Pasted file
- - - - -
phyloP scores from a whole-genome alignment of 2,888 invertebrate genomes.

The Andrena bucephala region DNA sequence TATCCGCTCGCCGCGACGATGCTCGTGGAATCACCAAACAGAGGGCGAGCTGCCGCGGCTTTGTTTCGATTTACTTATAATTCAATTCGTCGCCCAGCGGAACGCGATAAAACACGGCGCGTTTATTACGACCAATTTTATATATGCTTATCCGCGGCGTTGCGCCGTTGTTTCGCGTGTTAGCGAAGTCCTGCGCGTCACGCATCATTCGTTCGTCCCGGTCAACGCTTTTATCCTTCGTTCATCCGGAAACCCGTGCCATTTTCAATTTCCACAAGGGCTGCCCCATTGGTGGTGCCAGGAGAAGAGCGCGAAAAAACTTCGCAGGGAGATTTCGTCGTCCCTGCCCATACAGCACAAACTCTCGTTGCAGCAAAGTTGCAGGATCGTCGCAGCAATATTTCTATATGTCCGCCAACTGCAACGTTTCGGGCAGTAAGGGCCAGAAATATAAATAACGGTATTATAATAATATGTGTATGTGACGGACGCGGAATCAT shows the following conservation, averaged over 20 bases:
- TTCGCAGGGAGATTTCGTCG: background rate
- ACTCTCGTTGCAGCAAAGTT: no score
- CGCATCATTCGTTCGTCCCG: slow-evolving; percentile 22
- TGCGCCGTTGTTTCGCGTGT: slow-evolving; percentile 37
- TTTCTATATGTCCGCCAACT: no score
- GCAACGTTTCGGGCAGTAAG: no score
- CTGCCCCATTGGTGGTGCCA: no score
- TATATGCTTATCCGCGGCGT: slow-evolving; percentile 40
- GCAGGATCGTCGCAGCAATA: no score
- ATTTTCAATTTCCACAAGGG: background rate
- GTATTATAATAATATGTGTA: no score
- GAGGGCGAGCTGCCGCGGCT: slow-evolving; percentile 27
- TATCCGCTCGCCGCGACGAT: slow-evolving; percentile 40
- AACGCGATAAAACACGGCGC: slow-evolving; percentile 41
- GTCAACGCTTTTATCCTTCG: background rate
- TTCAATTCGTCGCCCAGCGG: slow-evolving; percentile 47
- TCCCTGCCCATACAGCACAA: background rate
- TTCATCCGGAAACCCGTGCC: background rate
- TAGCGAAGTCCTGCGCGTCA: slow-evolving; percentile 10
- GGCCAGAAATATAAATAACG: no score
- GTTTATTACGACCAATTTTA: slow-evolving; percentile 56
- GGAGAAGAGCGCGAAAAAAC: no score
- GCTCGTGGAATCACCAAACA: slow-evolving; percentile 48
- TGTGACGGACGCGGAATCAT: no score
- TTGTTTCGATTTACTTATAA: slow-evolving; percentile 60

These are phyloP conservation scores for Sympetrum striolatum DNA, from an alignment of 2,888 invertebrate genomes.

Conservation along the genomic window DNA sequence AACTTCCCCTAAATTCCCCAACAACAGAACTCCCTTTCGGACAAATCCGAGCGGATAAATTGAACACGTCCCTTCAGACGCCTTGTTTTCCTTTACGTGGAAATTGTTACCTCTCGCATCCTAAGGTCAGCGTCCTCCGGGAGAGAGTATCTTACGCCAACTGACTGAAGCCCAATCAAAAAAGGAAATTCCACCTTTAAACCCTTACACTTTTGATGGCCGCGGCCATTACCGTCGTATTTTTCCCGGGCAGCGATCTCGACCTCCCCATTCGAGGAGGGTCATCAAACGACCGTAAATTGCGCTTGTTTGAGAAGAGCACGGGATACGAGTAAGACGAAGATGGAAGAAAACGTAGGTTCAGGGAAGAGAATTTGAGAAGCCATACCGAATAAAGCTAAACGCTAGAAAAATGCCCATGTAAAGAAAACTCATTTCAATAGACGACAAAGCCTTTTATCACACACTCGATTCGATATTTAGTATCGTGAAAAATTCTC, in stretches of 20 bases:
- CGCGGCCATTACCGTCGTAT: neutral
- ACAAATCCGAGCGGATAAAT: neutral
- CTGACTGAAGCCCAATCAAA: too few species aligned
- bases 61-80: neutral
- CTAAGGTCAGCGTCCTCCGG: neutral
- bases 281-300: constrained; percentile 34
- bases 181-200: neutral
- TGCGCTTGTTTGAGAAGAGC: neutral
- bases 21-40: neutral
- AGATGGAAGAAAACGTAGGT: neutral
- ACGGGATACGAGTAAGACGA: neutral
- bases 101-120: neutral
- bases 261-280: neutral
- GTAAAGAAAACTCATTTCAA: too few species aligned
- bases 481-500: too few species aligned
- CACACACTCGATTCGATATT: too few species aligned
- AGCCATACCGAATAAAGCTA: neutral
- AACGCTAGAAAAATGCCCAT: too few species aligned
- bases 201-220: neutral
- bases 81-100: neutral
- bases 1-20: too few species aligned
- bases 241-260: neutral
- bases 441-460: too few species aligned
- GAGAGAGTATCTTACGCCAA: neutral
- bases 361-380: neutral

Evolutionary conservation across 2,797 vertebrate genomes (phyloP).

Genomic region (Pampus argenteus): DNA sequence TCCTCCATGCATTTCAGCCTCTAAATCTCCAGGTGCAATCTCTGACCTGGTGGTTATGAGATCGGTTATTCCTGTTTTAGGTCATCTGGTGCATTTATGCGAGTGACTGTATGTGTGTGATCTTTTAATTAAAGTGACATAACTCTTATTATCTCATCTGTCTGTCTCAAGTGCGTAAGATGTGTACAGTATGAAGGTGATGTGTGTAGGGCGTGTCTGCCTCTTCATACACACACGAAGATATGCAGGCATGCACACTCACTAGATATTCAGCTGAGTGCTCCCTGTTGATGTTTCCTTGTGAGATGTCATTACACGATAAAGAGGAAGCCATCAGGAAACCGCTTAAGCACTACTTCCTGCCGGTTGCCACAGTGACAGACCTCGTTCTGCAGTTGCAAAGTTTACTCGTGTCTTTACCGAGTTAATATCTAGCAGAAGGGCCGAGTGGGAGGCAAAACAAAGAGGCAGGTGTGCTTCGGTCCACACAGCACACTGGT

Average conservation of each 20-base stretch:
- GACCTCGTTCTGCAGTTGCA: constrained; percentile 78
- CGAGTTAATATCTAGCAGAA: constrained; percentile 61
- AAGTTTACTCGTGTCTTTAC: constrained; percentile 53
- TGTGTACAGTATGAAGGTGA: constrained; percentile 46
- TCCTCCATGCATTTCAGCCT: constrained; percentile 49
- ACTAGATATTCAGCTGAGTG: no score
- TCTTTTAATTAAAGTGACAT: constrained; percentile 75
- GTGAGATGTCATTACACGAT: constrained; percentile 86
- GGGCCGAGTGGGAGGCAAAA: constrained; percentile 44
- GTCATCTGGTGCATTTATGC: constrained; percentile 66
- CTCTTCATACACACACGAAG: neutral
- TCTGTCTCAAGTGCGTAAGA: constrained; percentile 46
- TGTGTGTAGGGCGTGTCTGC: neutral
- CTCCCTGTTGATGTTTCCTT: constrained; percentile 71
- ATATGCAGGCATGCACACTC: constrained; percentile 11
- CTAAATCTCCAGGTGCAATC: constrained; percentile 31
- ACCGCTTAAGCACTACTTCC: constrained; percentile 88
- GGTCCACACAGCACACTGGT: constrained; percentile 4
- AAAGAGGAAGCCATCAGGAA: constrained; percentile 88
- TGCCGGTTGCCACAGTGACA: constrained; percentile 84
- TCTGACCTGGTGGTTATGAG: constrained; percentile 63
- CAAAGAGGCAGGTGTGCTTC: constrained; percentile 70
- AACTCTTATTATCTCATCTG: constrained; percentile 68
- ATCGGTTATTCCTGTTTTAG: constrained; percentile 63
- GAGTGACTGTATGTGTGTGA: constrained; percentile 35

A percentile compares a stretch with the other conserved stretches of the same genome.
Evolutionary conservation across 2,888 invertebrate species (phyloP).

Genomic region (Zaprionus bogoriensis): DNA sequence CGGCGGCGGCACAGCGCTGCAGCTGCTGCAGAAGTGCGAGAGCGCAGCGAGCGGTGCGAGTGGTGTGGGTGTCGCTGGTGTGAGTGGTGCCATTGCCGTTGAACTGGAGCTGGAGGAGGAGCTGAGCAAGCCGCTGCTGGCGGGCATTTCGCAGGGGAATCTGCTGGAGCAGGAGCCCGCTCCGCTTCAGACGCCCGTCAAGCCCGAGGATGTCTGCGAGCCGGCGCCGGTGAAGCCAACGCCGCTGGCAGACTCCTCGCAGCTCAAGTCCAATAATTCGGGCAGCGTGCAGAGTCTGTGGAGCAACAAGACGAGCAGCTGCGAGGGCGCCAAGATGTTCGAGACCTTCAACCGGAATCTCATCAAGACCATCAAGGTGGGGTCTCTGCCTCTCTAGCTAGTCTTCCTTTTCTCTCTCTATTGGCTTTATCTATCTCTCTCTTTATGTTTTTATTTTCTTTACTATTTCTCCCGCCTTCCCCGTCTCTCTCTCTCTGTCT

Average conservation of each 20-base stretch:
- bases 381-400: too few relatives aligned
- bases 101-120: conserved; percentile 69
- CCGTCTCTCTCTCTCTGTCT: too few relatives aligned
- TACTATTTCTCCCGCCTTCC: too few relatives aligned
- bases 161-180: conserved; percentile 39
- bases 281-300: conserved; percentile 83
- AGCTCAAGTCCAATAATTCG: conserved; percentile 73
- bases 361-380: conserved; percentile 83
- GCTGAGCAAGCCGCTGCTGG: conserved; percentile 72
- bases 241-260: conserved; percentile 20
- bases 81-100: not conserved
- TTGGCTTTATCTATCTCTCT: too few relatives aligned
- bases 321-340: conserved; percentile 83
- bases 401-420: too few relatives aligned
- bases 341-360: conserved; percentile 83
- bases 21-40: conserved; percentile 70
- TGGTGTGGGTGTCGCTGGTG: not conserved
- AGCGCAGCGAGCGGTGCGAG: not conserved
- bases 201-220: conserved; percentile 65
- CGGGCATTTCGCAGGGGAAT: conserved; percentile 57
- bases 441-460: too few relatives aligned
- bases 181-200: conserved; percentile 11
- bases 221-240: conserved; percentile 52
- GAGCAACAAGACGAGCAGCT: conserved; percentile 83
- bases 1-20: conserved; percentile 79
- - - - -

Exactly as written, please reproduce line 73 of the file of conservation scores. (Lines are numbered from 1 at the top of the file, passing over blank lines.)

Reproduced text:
- CTAAATCTCCAGGTGCAATC: constrained; percentile 31